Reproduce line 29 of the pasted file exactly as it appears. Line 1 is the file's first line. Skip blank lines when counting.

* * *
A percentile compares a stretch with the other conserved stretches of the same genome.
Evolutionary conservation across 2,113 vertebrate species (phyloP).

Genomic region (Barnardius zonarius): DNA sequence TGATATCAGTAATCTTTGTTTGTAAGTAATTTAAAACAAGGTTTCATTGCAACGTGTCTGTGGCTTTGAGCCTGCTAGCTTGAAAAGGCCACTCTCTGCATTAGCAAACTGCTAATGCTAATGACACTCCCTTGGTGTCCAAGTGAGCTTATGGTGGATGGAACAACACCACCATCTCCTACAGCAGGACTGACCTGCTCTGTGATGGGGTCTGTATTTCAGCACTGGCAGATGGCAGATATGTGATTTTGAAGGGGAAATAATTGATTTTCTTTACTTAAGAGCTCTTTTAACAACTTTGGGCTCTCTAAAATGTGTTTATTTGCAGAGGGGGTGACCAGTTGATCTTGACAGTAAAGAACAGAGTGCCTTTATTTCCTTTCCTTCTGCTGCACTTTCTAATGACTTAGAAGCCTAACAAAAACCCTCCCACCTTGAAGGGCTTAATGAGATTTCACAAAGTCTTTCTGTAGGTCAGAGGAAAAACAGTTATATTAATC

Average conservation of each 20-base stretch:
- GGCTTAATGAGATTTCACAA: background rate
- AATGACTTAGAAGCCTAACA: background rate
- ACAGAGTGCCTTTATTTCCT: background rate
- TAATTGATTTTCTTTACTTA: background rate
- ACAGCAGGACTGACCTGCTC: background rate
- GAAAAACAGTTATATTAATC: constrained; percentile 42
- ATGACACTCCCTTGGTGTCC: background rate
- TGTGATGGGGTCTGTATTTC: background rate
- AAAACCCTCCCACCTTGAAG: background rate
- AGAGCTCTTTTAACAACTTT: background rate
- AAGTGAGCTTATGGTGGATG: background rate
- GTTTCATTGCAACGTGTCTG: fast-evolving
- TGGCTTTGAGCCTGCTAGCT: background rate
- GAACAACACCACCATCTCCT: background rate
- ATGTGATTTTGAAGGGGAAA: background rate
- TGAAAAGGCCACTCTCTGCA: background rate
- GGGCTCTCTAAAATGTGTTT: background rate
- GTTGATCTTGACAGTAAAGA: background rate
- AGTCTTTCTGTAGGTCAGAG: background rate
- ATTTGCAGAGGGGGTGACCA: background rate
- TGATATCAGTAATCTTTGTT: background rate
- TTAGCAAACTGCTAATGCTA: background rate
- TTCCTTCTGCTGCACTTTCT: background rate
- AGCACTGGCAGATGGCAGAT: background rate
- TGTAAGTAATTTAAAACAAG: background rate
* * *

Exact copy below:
- TGTAAGTAATTTAAAACAAG: background rate